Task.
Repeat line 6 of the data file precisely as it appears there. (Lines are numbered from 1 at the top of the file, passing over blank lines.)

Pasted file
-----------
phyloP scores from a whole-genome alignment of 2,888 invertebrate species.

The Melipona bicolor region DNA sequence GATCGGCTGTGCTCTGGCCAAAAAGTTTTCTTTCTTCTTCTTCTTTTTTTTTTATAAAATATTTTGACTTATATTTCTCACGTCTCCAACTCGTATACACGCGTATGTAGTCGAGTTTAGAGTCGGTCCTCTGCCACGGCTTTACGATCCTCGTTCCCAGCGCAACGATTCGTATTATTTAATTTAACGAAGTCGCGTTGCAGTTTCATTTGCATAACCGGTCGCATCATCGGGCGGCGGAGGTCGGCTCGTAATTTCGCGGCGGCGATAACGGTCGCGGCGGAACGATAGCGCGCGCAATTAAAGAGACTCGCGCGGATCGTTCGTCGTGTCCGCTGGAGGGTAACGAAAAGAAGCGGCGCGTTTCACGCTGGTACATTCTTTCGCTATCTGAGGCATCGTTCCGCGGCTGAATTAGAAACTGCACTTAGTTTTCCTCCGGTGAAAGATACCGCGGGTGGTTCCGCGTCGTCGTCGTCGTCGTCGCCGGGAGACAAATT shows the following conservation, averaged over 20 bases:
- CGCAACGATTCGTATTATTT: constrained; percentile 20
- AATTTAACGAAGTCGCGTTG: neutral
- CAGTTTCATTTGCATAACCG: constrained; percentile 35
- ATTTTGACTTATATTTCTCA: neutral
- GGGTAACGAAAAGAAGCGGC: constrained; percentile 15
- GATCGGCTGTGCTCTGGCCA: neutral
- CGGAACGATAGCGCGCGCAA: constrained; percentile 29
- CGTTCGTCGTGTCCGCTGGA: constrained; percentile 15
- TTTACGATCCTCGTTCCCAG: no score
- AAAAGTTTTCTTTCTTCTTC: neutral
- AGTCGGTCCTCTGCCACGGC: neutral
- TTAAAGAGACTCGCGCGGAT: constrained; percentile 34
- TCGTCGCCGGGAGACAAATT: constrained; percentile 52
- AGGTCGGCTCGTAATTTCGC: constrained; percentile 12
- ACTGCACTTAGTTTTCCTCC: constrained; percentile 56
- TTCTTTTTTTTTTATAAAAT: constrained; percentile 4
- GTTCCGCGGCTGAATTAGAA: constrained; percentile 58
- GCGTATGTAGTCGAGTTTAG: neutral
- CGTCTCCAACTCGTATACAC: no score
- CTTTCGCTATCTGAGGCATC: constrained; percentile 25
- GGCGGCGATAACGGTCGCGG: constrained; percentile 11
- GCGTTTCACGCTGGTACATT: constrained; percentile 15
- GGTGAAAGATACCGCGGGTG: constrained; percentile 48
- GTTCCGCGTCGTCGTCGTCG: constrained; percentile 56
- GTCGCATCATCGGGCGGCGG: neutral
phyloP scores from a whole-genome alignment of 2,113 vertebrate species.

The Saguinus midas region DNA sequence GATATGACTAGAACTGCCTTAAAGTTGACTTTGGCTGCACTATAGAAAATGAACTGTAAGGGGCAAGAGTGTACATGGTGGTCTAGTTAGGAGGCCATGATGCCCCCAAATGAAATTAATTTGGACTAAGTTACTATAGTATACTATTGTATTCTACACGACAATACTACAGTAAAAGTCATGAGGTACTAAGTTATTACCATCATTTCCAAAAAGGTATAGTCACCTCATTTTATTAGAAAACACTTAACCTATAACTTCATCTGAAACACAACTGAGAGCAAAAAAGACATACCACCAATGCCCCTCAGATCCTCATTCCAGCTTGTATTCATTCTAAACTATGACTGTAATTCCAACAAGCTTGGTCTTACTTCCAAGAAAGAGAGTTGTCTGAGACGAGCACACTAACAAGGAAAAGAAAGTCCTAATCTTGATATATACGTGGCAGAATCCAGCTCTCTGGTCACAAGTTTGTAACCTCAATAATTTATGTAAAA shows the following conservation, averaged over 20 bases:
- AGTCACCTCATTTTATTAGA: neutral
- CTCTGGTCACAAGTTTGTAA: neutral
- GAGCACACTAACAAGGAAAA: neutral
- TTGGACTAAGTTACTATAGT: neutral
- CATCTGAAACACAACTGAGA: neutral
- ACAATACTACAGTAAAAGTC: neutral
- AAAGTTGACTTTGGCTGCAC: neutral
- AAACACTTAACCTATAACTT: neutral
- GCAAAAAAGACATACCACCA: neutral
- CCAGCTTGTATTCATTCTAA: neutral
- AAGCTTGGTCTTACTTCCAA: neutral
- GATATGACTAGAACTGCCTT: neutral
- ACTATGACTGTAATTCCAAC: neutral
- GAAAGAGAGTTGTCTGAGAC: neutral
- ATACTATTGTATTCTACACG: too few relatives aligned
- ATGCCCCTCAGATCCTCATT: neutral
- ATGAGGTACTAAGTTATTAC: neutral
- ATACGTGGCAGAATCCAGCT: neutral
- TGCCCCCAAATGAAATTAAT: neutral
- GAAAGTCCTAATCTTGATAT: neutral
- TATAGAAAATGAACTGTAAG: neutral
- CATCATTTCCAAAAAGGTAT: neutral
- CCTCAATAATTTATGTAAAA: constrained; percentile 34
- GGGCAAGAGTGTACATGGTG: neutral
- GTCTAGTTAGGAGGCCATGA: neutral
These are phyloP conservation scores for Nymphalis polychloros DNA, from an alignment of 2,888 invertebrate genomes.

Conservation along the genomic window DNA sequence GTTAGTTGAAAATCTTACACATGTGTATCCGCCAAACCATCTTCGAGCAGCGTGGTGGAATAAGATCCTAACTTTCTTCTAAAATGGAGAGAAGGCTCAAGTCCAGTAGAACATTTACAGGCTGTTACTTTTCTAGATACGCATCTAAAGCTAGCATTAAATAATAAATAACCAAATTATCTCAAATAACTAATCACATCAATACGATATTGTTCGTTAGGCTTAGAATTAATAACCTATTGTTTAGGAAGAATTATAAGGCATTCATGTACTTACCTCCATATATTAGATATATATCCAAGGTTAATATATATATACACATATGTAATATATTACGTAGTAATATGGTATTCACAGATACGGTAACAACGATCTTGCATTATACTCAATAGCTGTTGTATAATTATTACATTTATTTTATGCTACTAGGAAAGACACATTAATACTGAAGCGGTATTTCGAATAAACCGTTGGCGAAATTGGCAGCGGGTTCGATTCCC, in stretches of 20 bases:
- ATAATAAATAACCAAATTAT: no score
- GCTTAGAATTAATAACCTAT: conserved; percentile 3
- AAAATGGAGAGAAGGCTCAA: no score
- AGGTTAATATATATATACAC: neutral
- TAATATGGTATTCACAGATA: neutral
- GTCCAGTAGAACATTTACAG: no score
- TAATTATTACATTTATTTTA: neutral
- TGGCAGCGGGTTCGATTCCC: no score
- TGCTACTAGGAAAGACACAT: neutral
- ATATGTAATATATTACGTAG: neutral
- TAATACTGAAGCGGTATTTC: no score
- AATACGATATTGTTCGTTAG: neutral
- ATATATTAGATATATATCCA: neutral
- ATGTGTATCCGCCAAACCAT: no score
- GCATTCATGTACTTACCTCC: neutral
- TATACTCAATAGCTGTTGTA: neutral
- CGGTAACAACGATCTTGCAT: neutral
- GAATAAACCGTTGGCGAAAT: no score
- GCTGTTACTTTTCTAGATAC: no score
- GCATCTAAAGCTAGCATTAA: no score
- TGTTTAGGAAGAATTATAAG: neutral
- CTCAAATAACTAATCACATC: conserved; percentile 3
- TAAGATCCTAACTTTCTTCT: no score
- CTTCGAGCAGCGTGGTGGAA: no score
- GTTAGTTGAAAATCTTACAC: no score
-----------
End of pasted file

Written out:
- ATTTTGACTTATATTTCTCA: neutral